Saturday, July 01, 2006
Copaxone the bare facts(cheers Steph! Love you!)
Name: co-polymer 1, glatiramer acetate, Copaxone
Marketed By: Teva Pharmaceutical Industries Limited
Intended Use: For the treatment of relapsing-remitting (RR) multiple sclerosis (MS).
Profile of User: An individual who has a clinical diagnosis of RRMS and has had two relapses in the last two years.
What It Is: A polypeptide containing four basic amino acids – glutamic acid, lysine, alanine, and tyrosine.
How It Works: Although there is no definite conclusion on exactly how the drug works(or if it does Steph.Dave)it is believed that glutamic acid, lysine, alanine, and tyrosine are all amino acids that are found in the immunogenic region of the myelin basic protein that is believed to be attacked during multiple sclerosis development. The drug is proposed to mimic this protein structure, serving as a decoy for primed T-cells that attack the myelin(oh ok....Dave).

History:
- 1960’s at the Weizmann Institute of Science in Rehorof Israel, co-polymer 1 is synthesized to develop Experimental Allergic Encephalomyelitis (EAE, a disease in animals that models MS in humans) in animals.

- Scientists discover that when injected into guinea pigs, co-polymer 1 actually suppressed EAE.

- Following preliminary trials, Dr. Murry B. Bornstein at the Albert Einstein College of Medicine in Bronx, New York carries out a double-blind, controlled clinical trial. The study ran for two year and showed a decrease in relapse rate and overall disability in the patients injected with co-polymer 1.

- In 1987, a full-scale multi-center trial was conducted.

- An Israeli pharmaceutical company called Teva Neuroscience took on further development of the drug and decided on the trade name Copaxone. The ‘co’ represents the ‘co’ in co-polymer, ‘axon’ describes where the drug is thought to act on the nerve, and ‘one’ represents the ‘1’ in co-polymer 1.

- The United States Adopted Name Council (USANC) gave the name glatiramer acetate to the drug. The g, l, a, and t are the first letters of each amino acid in the drug and the ‘mer’ is the standard suffix used by the USANC to label polymers.

- Food and Drug Administration (FDA) approval for marketing in the United States in 1996 and approved for use in Canada in 1997

Benefits: Reduces the severity and number of relapses by approximately 1/3, reduces the occurrence of brain scarring, and protects the brain from scarring.

Administration: Subcutaneous injection of approximately 20 mg everyday.

Cost: A base cost of $12, 300 per year. In British Columbia, Pharmacare coverage is based on family income; once deductible is reached, Pharmacare pays 70% of costs; when family maximum is reached, Pharmacare pays 100% of costs. Drugs are 100% covered for people in long-term care facilities and those on social assistance. Private insurance coverage varies.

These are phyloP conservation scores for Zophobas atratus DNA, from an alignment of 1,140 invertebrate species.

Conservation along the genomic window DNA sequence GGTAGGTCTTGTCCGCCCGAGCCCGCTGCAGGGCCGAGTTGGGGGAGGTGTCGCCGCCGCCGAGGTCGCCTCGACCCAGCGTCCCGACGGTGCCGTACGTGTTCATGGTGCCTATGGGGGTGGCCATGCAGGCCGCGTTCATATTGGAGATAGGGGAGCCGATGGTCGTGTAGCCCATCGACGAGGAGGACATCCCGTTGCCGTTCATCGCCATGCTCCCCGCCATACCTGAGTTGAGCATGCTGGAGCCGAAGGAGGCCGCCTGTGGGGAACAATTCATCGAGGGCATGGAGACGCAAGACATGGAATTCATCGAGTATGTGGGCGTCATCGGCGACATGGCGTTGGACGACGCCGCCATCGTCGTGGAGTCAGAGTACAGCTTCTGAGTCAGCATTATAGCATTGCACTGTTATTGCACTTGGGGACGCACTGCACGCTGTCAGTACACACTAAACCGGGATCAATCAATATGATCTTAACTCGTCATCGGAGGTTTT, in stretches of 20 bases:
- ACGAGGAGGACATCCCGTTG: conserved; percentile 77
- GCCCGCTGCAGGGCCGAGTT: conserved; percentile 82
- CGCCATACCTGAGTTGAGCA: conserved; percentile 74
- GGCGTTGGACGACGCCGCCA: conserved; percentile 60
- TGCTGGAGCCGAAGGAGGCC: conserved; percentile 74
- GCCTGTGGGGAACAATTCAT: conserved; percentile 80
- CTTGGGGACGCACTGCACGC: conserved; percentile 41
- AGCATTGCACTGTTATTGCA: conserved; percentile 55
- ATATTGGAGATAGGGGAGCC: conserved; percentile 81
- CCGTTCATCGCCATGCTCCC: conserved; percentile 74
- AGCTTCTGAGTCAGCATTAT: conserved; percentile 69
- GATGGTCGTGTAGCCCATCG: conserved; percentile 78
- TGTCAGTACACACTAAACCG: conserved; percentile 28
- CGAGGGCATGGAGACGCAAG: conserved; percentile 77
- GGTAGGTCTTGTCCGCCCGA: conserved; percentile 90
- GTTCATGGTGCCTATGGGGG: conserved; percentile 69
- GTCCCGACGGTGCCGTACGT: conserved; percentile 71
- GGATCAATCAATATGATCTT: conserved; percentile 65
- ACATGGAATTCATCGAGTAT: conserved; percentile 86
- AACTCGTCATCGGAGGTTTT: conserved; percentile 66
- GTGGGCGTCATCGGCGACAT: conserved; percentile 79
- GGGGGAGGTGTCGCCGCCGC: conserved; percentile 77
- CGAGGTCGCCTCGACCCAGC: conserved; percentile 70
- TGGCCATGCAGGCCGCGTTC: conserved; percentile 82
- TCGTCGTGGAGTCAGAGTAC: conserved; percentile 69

Side Effects/Disadvantages:
- Requires four months of use before drug becomes effective.
- Daily injection
- Injection site reactions of redness, itching, pain, and swelling.
- Post-injection reaction of facial flushing, tightness in chest, heart ‘racing’, and
throat tightening (similar to a severe panic attack) experienced by 10% of
users shortly after injection after many months of use.
- (Side effects should lessen after continued use).


Current testing includes high dose injections which are showing as possitive...I know! Steph has also done Avonex but I will save that for later!

Hope this helps some people who are having difficulty with it! I know your out there! My mum has stop doing it! The decision is yours! I am still worried about it! I think I need to find more results before I question my nero!
Hope you are all well!
Dave
posted by personallog! @ 1:05 pm  
4 Comments:
  • At 5:32 pm, Blogger camille said…

    that was a good read thanks!
    i wish i did not have 3 such bad reactions. i like to breathe. unfortunarly 3 strikes i am out. what next?

     
  • At 7:26 pm, Blogger Jaime said…

    Interesting info on Copaxone! Studies do show that overall the meds do seem to be working. I have seen the research associated with Tysabri and although the side effects are minimal (almost none)if you are in that 1 in 1000 or so that can get PML...that is SCARY! I am not sure the gamble is worth it. Good luck Camille..we love you! And, thanks Dave (via Steph) for some interesting info!

    Jaime

     
  • At 9:39 pm, Blogger personallog! said…

    I have updated with the close of investagation! Thankyou steph!

    Love and hugs
    Dave

     
  • At 1:41 am, Anonymous steph said…

    Thanx for posting my stuff Dave. I feel special (and rather drunk due to the long weekend here for Canada Day). Have a drink or something this weekend. I sure am.

    Steph

     
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Name: personallog!
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I am 6ft 3" skinny and not well. I was diagnosed with ms in 2004 and I would like to speak with others who have ms. I have a want to raise money for ms charities. We have to find a cure for this hell!!!! See my complete profile

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